Today’s Headlines

  • Tele-work bill, which would let federal employees trim transport costs by working from home, fails unexpectedly in the House (WashPost Blogs)
  • David Roberts asks: Is the answer to the nation’s transportation problem better cars, or fewer cars? (Grist)
  • L.A.’s plan to cut truck emissions at its port is seen as a success but still sparks contention (
  • What’s in a name? The implications of calling it the "Gulf oil spill" vs. "BP oil spill" (WashPost via @mariancw)
  • Oberstar asks the Justice Department to block United-Contental airline merger (AP)
  • Florida high-speed rail planners working on bringing their speeds up to 200 mph (Prog. Fix)
  • Challenging Maryland’s move to shortchange its funding commitments to D.C. area transit (WashPost)


Happy Birthday, Streetsblog Network

One year ago today, we announced the launch of the Streetsblog Network — a national and international network of blogs covering transportation policy, sustainable planning, smart growth and active transportation. We conceived of the network as a way to get people who are passionate about these issues literally on the same page. We started with […]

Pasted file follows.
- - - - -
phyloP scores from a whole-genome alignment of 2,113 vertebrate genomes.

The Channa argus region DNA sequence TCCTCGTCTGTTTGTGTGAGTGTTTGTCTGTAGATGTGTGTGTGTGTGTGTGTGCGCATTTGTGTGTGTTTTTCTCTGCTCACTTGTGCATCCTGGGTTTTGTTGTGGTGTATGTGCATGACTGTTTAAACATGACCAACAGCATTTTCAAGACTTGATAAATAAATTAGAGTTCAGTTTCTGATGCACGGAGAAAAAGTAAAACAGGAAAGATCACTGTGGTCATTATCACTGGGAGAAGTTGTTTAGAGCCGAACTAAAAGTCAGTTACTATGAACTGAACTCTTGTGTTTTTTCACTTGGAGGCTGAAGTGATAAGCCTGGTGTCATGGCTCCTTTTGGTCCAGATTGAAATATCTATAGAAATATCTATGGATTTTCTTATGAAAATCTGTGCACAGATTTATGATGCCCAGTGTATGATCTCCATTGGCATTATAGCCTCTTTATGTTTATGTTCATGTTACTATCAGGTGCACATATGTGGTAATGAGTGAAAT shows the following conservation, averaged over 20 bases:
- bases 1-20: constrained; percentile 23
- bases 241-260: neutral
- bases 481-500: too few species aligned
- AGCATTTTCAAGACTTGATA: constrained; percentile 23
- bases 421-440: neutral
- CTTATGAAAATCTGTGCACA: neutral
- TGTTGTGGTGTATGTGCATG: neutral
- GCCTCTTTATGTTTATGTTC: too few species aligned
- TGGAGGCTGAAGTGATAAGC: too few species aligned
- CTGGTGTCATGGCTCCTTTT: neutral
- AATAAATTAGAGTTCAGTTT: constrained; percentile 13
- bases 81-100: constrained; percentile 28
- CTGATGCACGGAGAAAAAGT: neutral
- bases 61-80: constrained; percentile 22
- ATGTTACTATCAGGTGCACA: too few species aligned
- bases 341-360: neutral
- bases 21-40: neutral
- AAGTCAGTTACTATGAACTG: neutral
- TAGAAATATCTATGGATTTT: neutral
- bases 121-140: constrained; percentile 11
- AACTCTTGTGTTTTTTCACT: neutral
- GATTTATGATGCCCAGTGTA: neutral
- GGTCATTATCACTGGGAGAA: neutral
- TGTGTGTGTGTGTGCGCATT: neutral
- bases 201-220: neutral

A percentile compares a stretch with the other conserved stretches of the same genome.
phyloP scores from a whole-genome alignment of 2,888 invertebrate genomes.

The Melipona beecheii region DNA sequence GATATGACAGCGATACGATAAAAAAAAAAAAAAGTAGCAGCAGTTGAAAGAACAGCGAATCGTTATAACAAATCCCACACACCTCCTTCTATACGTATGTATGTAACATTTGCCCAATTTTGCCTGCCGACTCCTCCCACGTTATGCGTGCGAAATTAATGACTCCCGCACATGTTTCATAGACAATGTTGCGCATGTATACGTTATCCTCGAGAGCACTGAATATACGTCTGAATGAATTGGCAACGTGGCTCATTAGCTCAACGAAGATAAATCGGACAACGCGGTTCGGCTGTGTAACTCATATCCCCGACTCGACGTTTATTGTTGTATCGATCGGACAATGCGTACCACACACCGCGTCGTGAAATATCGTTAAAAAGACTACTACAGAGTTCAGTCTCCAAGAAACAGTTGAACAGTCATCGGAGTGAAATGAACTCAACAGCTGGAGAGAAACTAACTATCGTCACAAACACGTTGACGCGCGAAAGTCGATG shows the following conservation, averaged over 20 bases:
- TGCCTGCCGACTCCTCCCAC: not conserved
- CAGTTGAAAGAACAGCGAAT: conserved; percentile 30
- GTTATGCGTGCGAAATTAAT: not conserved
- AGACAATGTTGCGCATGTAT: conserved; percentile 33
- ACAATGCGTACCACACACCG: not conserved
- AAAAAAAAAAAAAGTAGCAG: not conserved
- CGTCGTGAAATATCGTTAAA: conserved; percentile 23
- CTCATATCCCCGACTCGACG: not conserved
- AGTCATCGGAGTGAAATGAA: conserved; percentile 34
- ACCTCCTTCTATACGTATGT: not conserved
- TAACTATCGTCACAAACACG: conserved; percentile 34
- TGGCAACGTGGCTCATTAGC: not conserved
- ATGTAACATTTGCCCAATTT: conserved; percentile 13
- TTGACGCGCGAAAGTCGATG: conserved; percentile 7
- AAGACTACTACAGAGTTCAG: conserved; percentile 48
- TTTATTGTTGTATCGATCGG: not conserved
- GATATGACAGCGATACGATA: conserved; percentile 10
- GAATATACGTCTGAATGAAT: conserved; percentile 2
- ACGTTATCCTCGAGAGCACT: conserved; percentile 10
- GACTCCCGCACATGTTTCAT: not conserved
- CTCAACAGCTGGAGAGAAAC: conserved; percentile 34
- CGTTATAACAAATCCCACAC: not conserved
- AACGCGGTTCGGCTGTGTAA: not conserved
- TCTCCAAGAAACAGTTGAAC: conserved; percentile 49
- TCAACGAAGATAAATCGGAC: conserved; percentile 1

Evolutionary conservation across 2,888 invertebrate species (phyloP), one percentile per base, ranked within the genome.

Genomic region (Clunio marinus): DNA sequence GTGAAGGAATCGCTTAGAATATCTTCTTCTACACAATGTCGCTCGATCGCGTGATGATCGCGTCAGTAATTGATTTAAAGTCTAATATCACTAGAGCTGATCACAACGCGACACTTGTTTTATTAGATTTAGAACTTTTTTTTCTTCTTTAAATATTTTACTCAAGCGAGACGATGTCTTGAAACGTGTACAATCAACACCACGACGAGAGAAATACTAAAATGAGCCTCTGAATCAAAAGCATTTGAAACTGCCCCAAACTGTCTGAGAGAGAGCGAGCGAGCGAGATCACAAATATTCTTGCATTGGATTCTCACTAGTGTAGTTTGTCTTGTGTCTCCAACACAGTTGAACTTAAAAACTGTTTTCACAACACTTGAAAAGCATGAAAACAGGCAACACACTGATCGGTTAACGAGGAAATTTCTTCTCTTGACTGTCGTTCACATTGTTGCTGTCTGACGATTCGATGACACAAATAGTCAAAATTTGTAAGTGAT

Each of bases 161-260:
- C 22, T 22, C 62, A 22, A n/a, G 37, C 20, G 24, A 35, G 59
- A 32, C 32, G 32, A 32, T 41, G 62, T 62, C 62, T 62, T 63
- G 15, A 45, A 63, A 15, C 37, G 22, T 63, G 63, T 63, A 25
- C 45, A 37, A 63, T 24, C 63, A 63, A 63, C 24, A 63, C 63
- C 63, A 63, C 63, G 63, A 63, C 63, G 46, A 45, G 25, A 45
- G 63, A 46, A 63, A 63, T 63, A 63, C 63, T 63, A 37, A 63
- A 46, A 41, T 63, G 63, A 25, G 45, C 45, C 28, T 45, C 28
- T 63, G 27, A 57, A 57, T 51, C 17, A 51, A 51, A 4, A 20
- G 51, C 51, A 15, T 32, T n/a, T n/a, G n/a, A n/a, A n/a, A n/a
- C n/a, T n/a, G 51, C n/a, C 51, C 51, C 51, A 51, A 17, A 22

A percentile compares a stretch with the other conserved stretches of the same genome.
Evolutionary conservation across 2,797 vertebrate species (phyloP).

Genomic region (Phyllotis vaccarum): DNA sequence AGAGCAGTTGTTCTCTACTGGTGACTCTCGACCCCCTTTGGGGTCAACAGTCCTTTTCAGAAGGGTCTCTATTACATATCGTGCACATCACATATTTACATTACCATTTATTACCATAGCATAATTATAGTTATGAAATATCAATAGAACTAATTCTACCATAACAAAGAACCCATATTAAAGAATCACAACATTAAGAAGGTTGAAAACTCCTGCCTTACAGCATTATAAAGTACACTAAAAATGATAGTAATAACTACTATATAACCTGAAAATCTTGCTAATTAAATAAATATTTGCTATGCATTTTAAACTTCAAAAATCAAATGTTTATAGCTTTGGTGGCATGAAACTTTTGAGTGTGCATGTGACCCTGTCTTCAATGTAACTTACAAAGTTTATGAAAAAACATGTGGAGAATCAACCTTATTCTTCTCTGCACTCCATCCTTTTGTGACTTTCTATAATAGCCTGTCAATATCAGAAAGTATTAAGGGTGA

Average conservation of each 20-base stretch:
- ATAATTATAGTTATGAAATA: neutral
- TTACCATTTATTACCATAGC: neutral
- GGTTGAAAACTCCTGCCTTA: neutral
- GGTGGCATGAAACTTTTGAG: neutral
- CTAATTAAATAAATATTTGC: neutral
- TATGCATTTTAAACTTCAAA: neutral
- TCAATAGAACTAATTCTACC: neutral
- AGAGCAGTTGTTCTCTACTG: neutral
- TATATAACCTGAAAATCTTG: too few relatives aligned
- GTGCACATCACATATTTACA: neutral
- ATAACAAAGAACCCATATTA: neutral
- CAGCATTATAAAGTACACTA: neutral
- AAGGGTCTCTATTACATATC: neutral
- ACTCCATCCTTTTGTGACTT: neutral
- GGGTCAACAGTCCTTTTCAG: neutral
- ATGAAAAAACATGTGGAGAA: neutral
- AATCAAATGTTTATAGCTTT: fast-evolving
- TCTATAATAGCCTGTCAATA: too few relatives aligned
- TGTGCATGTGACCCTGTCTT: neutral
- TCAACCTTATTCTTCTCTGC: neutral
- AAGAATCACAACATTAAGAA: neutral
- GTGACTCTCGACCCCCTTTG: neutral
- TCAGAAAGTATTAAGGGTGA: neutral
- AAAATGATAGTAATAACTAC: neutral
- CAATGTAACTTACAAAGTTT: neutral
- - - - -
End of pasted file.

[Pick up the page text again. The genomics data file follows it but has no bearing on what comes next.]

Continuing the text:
Why Won’t the Feds Encourage People to Go Car-Free?

We always like to hear about people jettisoning their cars for other modes of transportation, and there are several blogs on the Streetsblog Network that chronicle efforts to give up the personal automobile. They include Carless Parenting, based in Salt Lake City; The MinusCar Project, in Sioux Falls, South Dakota; and Car Free with Kids, […]

Is Big Environment Ready to Say America Is Hooked on Cars?

The NRDC’s "Beyond Oil" campaign. Are national environmental groups ready to shift their strategy? Earlier this month, the Wall Street Journal’s Joseph White, who covers the auto industry in his "Eyes on the Road" column, made a prediction that livable streets advocates will welcome. In the next year, he forecast, national environmental groups will re-focus […]

Technology Can Help People Go Car-Free, But Don’t Forget the Basics

Last week, the U.S. Public Interest Research Group released a ranking of the top 10 cities for “wired” transportation, where newer technologies like bike-share, real-time transit data, and app-based ride-hailing services are helping people get around without a car. After rating 70 metro areas based on the availability of 11 different technologies, Austin came out on […]